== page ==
Solar power array breaks ground in west Detroit

Groundbreaking event takes place at O'Shea Park

By Evrod Cassimy - Reporter/Anchor, John Steckroth - Editor

DETROIT - A groundbreaking even was held Friday for one of the largest urban solar power arrays in the U.S., which is in the works on Detroit’s west side.

DTE Energy officials were joined by officials from the city of Detroit and the Department of Energy to break ground at O’Shea Park.

"I think it’s really a part of the future," Secretary of Energy Ernest Moniz said. "I think it’s great for Detroit today in terms of supporting neighborhoods with this kind of underutilized land."

The O’Shea Solar Project, expected to be complete by the end of 2016, will convert 10 acres of vacant and blighted land into a solar array capable of generating enough energy to power 450 homes, according to DTE.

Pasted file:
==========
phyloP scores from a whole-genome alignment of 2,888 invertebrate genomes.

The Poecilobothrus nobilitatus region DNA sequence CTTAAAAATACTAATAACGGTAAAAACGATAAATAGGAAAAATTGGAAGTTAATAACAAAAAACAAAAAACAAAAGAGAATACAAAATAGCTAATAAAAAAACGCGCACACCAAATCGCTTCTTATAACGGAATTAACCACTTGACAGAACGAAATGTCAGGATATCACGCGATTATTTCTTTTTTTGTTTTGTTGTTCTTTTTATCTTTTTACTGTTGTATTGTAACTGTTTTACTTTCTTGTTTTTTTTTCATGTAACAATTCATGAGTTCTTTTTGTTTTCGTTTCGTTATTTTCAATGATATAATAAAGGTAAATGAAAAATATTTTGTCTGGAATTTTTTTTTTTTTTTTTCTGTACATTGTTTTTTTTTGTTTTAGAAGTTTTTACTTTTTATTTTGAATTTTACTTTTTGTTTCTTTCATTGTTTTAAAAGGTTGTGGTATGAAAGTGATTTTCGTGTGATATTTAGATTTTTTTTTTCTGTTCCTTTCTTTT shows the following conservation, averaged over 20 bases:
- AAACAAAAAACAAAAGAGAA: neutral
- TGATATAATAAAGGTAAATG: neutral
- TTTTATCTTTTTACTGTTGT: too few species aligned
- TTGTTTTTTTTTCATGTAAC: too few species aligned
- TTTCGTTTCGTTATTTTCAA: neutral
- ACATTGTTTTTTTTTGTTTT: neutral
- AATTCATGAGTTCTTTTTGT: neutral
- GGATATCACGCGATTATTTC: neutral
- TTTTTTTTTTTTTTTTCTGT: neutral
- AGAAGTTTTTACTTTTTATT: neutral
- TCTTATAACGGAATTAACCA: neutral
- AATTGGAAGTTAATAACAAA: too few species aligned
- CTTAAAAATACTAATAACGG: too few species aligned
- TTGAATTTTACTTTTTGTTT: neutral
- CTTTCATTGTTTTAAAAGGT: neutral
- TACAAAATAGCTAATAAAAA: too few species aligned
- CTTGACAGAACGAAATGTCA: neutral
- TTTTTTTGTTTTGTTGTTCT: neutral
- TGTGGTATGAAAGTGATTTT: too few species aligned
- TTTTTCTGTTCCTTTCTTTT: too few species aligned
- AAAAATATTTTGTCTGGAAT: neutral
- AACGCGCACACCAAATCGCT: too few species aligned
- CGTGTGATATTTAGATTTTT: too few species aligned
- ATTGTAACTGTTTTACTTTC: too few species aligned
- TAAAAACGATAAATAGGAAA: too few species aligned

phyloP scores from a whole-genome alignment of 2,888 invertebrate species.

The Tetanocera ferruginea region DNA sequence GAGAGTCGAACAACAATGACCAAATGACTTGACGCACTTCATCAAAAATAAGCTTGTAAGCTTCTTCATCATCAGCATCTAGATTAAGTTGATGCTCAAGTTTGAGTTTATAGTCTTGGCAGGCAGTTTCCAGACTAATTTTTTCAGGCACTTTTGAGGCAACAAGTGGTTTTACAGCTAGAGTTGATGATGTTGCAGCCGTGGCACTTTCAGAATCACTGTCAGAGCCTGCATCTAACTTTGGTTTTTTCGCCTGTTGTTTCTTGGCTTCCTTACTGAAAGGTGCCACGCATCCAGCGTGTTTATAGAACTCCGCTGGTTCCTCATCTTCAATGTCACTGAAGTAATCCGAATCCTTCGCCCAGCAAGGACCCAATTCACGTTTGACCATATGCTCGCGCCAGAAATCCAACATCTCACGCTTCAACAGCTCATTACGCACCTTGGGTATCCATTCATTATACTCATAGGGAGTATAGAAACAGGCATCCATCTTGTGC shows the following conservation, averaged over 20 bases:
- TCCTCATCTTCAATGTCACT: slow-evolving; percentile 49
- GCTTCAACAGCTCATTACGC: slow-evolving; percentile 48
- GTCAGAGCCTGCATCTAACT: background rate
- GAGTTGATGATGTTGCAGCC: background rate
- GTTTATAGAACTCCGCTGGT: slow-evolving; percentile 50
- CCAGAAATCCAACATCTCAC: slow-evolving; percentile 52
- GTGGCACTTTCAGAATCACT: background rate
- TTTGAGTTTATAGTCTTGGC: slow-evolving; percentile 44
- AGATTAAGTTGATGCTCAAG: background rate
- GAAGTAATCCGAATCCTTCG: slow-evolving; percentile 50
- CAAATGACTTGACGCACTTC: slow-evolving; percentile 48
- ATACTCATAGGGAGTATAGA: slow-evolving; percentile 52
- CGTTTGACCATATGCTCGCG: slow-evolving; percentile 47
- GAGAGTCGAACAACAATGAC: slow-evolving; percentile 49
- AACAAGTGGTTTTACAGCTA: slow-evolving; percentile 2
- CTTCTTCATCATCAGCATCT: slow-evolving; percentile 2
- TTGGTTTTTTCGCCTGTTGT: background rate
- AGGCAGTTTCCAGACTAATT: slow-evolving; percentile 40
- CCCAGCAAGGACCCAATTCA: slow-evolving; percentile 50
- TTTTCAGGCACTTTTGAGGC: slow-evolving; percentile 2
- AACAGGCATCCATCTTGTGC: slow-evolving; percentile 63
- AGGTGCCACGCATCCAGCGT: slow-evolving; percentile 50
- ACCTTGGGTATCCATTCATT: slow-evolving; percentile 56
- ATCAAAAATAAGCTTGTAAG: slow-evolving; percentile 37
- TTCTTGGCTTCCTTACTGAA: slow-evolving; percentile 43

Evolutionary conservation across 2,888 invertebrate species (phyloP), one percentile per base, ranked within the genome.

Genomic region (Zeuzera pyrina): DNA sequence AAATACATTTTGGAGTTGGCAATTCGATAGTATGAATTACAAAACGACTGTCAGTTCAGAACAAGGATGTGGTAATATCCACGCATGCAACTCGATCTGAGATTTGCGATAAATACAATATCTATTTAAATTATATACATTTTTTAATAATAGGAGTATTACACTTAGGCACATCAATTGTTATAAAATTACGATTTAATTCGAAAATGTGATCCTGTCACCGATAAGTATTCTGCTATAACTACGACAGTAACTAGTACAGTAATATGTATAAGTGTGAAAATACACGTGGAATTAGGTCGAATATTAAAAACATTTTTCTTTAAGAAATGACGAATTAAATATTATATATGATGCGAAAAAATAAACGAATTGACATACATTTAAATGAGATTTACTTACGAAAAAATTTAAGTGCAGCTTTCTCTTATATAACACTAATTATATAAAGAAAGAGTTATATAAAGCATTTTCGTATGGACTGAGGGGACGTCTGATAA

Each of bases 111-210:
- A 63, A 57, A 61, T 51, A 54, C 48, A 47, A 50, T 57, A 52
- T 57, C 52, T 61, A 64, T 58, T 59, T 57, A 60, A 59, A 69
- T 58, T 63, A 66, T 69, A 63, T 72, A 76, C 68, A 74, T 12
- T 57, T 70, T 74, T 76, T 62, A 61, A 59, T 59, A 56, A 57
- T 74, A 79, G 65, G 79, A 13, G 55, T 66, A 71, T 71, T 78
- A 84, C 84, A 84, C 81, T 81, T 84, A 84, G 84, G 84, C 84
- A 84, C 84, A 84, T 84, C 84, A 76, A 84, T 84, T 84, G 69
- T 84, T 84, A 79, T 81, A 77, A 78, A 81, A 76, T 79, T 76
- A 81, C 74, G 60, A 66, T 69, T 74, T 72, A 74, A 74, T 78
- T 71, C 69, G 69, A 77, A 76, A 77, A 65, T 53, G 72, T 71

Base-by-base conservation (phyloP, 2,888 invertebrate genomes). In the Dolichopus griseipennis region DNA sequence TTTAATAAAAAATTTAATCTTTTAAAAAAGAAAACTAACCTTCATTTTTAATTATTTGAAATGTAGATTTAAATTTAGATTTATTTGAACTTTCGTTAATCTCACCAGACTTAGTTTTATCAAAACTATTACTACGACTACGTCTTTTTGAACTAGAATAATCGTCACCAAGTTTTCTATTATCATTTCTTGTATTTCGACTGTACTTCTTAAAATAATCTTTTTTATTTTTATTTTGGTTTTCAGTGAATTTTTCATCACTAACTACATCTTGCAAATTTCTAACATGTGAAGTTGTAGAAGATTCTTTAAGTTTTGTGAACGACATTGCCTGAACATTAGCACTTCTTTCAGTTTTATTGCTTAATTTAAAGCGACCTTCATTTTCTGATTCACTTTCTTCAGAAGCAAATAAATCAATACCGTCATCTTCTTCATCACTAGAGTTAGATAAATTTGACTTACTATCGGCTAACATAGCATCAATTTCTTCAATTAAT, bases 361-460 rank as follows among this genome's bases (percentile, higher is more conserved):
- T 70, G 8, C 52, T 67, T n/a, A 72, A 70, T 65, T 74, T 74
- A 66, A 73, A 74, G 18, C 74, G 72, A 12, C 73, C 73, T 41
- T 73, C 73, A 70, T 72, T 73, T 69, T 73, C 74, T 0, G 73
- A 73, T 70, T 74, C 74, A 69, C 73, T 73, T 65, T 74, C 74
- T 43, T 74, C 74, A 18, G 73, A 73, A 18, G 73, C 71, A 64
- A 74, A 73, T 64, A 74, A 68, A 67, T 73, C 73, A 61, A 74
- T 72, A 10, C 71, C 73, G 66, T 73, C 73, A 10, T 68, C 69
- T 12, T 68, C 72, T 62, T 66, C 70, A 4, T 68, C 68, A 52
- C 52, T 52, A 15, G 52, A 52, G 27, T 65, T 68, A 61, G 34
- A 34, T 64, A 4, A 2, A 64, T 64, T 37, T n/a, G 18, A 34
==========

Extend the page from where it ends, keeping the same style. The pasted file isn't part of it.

"The great thing is, this transformation we’re going through is going to change the way we produce electricity as we play this out over the next 15 years," DTE Energy CEO Gerry Anderson said.

The land has been sitting vacant for years. Basketball hoops and fences have rusted over.

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The project is a public-private partnership between DTE Energy and the city of Detroit. The community will receive a 2-acre park and playground, as well as energy audits, workforce training programs and blight removal as part of the deal.

"The tax revenue is going to be a $1 million over 20 years, but the benefit to the neighborhood is going to be dramatically more than that," Detroit Mayor Mike Duggan said.

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